Scottish pig industry unites to eradicate endemic disease

The disease is a global problem, first seen in pigs in Scotland in 1992 and since then, PRRS has become the single most important endemic disease of pigs across the country
The disease is a global problem, first seen in pigs in Scotland in 1992 and since then, PRRS has become the single most important endemic disease of pigs across the country

The Scottish pig industry are working together to fight a debilitating and costly disease first seen in herds in 1992, becoming the single most important endemic disease in pigs.

Pig producers are working with the wider-industry to try to develop a strategy to eliminate Porcine Reproductive and Respiratory Syndrome (PRRS).

The disease is a global problem, and infects sows and growing pigs, leading to reproductive failure – characterised by abortions, weak and stillborn piglets and infertility – as well as respiratory problems and increased mortality in young animals.

The virus also has an immuno-suppressive effect, which means that animals infected with the PRRS virus are susceptible to repeated infections, often resulting in increased antibiotic use.

The loss of production seen as a result of PRRS has a significant economic impact. The disease is estimated to cost the UK pig industry around £80 per sow, £3.50 per finished pig, or typically £40,000 for a 500-sow herd per year.

When this is multiplied by the number of affected herds, this cost is calculated to be around £3 million each year to the UK pig industry.

PRRS only affects pigs and poses no risk to human health. The virus that causes PRRS can be transmitted in boar semen, through the air, from pig to pig, and via contact with things like contaminated boots, overalls and vehicles.

One of the key elements of controlling the disease is to prevent the risk of infection or re-infection in pig herds which are free of PRRS or have invested in disease elimination.

'Reduce mortality'

Pig vet Dr Grace Webster, chair of the Quality Meat Scotland (QMS) Scottish working group established to try to combat the disease, is convinced that developing a strategy to eliminate the virus from the Scottish pig sector would be a major benefit to the industry.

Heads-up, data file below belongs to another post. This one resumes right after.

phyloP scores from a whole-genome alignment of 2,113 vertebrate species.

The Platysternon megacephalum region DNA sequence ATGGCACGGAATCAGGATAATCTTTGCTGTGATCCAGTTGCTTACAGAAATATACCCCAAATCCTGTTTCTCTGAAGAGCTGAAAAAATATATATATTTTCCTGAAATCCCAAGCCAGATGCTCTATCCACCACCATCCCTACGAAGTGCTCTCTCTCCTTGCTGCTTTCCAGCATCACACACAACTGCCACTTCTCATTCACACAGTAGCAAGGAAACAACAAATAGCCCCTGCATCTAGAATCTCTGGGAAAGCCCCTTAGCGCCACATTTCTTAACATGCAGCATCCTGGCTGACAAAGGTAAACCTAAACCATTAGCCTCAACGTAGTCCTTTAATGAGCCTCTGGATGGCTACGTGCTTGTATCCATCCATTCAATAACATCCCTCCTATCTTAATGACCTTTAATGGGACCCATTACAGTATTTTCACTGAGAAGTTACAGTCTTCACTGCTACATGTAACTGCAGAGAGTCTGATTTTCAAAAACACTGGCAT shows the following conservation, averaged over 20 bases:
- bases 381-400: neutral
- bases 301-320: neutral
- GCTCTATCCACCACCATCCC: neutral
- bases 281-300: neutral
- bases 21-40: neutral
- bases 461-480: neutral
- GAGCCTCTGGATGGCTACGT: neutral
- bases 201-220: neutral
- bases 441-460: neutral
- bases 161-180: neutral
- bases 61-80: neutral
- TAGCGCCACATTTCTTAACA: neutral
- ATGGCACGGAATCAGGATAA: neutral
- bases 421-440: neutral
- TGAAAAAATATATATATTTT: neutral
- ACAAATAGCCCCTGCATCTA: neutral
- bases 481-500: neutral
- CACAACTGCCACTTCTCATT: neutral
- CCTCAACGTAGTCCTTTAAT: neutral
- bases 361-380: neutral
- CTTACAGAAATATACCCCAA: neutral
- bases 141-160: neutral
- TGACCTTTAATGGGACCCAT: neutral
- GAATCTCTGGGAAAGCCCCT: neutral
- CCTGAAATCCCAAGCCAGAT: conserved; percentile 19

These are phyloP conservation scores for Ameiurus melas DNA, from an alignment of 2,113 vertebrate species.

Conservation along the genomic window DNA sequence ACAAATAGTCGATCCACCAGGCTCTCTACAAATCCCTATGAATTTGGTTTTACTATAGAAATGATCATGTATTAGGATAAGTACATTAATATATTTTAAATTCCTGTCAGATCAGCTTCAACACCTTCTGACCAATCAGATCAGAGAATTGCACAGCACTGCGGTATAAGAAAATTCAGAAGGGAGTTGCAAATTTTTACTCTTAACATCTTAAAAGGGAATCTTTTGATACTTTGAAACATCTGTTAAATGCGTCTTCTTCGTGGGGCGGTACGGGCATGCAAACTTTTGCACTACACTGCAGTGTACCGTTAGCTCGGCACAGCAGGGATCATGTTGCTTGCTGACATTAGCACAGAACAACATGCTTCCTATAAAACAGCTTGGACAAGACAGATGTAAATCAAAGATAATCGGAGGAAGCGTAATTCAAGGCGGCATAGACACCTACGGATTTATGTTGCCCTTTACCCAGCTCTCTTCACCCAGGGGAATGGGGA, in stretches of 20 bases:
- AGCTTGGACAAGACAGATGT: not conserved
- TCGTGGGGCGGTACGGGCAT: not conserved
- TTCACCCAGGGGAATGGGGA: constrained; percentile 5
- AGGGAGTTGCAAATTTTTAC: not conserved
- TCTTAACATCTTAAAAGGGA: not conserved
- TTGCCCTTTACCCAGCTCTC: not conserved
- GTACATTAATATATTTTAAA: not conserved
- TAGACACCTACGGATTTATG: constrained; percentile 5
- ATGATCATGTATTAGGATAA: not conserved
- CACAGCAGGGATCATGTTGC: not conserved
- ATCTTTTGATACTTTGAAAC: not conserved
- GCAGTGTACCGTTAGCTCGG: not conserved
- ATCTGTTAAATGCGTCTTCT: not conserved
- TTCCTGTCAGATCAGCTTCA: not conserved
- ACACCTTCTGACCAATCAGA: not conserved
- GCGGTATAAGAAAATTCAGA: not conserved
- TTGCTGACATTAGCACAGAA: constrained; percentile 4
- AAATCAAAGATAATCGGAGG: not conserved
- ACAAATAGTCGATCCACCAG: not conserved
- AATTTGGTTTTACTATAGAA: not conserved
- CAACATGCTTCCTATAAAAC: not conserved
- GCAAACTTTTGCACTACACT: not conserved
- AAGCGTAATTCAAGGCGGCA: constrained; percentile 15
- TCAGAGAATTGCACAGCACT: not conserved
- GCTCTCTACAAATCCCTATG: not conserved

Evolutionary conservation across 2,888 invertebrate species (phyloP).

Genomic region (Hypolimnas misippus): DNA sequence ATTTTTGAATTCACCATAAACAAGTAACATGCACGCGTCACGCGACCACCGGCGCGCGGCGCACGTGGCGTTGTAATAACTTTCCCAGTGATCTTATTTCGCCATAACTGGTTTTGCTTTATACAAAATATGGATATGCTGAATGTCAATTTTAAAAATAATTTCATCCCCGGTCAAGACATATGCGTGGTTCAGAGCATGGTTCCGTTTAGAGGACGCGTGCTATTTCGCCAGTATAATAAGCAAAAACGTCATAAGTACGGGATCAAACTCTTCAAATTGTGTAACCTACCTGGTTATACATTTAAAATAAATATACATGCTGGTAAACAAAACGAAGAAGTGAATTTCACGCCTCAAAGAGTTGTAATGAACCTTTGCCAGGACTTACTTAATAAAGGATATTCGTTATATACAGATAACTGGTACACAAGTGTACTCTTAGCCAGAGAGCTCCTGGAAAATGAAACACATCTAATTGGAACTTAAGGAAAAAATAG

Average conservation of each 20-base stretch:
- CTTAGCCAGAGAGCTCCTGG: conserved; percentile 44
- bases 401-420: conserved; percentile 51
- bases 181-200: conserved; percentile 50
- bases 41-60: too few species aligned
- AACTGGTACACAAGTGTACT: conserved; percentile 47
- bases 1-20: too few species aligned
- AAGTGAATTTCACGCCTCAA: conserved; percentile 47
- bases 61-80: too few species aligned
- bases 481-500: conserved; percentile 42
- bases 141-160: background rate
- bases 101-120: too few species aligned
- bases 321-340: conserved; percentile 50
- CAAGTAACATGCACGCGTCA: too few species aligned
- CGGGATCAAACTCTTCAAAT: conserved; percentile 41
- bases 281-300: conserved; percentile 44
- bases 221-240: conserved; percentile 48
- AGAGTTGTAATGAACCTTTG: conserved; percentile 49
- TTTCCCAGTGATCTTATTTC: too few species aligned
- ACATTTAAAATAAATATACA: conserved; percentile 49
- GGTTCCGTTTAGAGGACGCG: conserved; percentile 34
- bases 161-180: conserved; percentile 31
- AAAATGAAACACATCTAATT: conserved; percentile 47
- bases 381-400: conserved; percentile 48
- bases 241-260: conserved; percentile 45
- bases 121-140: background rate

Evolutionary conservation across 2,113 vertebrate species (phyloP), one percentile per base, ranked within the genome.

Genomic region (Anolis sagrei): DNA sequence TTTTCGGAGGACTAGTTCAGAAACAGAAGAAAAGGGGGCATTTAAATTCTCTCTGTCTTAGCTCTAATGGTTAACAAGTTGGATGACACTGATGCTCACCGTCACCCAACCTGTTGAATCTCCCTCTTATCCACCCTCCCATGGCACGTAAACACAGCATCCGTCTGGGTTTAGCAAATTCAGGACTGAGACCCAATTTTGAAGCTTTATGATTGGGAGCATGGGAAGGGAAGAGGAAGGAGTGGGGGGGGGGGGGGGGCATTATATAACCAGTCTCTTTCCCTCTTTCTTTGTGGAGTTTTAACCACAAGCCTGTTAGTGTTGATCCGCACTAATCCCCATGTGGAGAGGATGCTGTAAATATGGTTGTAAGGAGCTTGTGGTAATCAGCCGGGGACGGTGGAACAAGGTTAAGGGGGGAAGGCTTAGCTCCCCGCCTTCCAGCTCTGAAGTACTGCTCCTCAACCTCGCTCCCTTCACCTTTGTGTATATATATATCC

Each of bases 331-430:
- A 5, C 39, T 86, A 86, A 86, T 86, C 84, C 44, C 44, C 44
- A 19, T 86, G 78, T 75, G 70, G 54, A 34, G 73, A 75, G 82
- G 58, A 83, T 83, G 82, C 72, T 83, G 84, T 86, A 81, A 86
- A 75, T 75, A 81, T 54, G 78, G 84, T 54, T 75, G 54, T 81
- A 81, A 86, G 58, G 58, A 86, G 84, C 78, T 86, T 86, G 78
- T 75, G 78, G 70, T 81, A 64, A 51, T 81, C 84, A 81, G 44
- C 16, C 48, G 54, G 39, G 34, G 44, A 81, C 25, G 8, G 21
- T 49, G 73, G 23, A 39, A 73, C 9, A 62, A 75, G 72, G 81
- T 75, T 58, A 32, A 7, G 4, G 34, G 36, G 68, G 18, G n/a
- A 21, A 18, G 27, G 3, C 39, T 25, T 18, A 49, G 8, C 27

She said: “Eliminating the PRRS virus in Scotland would undoubtedly improve pig health and welfare by reducing disease and mortality in Scottish pigs.”

She added that another advantage of eliminating PPRS would be a reduction in antibiotic use: “As pigs with PRRS are affected by secondary infections, eliminating the virus would help reduce antimicrobial use in pigs and could also reduce abattoir condemnations due to chronic health issues such as pleurisy.”

The first stage of the eradication programme was to determine how many pigs in Scotland are, or have been, exposed to PRRS virus.

Over the last 18 months, blood and oral fluid samples have been collected from pig units across Scotland and tested for the presence of antibodies to the virus.

Much of this work was carried out by Allan Ward, QMS Pig Specialist at abattoirs across Scotland, and the remainder were collected by private vets on units not slaughtering pigs in Scotland.

Mapping the disease

Results show that 40% of pig units in Scotland tested positive for the virus, which is 15% lower than in 2012/2013.

Using this data, researchers have mapped the disease showing each individual site, by unit type, size and PRRS status.

Phase Two of testing will begin soon and will involve characterising the units that have already tested positive via a more in-depth blood survey.

This will identify what strains are present on infected units, which will help inform improvements in biosecurity.

Dr Webster said: “The next key steps towards control and elimination need to be done in a co-ordinated manner within a region, to prevent neighbours re-infecting each other.”

The Moray Coast region has been identified as the preferred starting point for trying to eliminate PRRS, as there are very few positive units in this area.

In areas where there is a greater density of pigs, such as Aberdeenshire, the first step will be to move towards control and to reduce the shedding of the virus in the area before starting to establish clusters of units that have the potential to eradicate PPRS.

Dr Webster stressed the urgency of trying to eradicate the virus in Scotland. She said: “Viral isolates from Scottish farms that have had their DNA sequenced are already seeing a diversity from region to region, so eliminating the virus quickly will hopefully protect the Scottish herd against the development of highly pathogenic strains.”